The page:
- 08 Feb 17
Rebecca Hall is captivating in shocking and unnerving true story
“In keeping with Channel 40’s policy of bringing you the latest in blood and guts, and in living colour – you are going to see another TV first: attempted suicide.”
With that statement, 29-year-old news reporter Christine Chubbuck shot and killed herself on air. It was 1979, and Christine is Antonio Campos’s retelling of her final weeks.
Christine is presented as a determined yet troubled woman. Plagued by depression, paranoia and a desperate need, her desire to succeed at work seems to spring from the awareness that she’s failing to hit other life milestones. At 29, she has never had sex or a relationship, and lives with her understandably concerned mother. Despite her efforts, Christine isn’t impressing at work. The news station is leaning towards sensationalist fare, with the new motto being “If it bleeds, it leads.”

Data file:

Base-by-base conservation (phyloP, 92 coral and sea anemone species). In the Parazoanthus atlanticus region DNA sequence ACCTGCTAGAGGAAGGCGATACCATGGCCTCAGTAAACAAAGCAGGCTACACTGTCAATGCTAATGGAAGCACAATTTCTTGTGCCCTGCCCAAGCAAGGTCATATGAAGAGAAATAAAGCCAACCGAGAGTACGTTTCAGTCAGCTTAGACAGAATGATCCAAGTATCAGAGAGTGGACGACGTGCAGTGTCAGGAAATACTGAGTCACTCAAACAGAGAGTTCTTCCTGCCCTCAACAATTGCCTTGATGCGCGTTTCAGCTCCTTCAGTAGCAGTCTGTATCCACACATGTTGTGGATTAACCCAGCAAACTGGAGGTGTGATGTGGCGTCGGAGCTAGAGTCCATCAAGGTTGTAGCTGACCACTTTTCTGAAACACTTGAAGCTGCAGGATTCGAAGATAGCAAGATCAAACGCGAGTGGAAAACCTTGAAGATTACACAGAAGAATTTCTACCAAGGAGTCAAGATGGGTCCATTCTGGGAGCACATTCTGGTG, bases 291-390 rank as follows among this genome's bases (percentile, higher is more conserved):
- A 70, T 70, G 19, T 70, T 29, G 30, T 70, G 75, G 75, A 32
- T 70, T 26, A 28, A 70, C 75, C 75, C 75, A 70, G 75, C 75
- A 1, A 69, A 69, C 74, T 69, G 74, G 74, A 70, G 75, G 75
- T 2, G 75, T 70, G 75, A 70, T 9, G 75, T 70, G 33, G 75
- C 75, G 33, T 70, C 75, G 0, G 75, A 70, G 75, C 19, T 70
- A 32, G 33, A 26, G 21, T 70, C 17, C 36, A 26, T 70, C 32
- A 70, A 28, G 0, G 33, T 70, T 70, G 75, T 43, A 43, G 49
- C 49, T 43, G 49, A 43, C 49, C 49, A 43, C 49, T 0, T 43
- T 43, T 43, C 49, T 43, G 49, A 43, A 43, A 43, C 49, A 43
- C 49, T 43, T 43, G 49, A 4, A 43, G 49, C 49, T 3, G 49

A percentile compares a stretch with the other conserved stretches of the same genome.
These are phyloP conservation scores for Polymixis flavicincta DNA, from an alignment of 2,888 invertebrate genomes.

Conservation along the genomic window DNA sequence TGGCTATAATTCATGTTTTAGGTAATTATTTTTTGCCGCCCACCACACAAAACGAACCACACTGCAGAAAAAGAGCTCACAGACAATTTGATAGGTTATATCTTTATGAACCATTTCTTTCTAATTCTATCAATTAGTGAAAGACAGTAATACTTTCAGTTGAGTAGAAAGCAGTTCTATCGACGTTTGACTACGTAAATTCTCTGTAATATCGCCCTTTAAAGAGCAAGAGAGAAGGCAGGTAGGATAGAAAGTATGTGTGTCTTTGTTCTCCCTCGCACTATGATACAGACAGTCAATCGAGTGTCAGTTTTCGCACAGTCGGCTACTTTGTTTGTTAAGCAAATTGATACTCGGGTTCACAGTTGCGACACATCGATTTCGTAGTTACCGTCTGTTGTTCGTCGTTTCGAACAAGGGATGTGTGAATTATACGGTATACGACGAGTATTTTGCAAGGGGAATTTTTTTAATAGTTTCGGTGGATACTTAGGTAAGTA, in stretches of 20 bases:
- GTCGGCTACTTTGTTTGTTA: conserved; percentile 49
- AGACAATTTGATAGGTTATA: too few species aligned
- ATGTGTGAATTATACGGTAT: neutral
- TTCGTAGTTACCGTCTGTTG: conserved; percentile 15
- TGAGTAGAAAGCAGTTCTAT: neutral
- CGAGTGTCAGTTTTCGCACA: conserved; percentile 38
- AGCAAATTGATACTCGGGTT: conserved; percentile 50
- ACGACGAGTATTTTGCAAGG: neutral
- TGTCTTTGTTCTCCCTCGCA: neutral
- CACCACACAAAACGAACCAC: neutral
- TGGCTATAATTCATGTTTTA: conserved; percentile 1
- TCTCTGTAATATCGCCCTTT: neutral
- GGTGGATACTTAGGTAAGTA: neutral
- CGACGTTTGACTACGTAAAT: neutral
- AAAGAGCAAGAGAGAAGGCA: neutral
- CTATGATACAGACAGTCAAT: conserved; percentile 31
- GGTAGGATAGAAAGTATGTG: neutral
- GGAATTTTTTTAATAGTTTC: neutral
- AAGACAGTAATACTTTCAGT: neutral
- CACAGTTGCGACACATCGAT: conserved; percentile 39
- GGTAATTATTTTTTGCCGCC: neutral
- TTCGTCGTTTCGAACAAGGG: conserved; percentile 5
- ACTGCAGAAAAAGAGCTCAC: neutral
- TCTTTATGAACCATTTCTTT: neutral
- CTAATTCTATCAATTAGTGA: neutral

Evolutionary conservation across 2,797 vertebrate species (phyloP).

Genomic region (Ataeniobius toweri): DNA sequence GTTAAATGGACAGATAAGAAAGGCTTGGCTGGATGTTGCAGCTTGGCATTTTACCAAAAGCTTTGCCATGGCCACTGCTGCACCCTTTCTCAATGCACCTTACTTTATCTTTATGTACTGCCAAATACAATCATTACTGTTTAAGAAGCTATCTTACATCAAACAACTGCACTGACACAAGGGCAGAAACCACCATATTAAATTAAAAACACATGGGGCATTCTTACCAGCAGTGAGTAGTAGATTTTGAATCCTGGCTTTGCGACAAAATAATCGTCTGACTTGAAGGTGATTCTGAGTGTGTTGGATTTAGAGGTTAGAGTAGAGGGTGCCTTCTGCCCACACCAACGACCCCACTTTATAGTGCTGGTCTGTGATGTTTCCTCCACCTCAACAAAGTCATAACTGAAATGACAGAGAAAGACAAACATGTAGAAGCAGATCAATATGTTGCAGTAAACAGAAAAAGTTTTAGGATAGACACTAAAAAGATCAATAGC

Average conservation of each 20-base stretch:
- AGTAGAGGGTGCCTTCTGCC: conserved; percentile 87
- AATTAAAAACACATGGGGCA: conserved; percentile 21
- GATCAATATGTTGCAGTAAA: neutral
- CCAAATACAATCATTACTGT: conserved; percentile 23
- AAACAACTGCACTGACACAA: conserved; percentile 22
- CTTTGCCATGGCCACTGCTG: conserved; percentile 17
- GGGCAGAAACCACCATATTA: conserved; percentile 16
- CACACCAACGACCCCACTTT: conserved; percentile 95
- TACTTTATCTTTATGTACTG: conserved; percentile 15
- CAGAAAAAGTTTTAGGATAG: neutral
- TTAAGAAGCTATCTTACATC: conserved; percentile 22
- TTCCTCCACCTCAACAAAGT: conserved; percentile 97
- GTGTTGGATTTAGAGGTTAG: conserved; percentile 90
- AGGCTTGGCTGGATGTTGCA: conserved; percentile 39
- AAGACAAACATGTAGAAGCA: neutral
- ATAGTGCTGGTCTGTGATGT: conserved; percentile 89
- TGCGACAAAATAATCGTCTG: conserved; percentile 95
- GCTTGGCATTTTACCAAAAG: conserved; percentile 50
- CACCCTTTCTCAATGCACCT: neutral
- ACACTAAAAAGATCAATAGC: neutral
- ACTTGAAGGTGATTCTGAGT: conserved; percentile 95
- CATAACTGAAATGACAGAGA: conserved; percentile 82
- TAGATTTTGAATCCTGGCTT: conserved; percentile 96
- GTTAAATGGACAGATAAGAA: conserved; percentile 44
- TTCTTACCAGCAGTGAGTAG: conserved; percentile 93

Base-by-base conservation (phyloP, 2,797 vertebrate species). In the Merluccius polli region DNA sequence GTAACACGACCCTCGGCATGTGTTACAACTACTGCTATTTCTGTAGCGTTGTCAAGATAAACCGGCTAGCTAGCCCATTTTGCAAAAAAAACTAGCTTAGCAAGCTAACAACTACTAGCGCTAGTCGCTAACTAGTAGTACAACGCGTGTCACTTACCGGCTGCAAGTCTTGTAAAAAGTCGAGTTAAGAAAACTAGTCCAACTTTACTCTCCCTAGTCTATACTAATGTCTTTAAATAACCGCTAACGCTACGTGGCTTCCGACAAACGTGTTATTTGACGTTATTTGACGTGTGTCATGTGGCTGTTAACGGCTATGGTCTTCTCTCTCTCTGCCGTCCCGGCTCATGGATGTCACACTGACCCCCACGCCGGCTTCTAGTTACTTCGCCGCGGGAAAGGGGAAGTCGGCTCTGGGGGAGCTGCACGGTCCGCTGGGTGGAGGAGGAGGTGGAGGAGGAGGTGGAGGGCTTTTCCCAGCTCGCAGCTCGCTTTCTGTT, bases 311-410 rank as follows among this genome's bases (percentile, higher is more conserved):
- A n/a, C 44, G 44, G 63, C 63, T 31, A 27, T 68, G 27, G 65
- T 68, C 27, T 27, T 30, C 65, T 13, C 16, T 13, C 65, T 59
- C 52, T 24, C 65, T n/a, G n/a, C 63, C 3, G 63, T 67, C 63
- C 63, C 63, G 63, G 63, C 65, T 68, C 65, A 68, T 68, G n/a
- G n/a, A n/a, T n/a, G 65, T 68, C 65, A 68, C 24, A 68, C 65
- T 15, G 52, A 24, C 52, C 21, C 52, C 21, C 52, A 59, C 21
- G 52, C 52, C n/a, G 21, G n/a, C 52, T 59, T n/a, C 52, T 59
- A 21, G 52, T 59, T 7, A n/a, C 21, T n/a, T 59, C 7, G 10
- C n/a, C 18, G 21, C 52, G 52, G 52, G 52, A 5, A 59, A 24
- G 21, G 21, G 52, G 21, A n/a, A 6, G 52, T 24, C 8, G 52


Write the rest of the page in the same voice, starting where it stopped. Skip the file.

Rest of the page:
The station is right about audiences, as Christine’s car crash of emotions proves mesmerising. Rebecca Hall, unfairly ignored by awards ceremonies this year, is electrifying in the role. Her Christine is hard and angular in every sense. Transforming her tall frame into a hunched, juddering force, and steeling her features into an impenetrable frown, Hall presents Christine as someone desperately ill-at-ease with herself and the world. She does not fit, and her jangling, often manic attempts to do so merely highlight her struggles more.
Campos’ deliberately still camerawork captures Christine’s sense of discord, with the eerie calm of her surroundings emphasising her fitful depression.
Sound designer Coll Anderson, meanwhile, also underscores this juxtaposition, making Christine’s headspace subtly buzz with uncomfortable denseness.
Campos knows that Chubbuck’s motivations will never be clear – thus, Christine isn’t an explanatory account, but rather an exquisite and unnerving exploration of her psyche. You won’t be able to look away.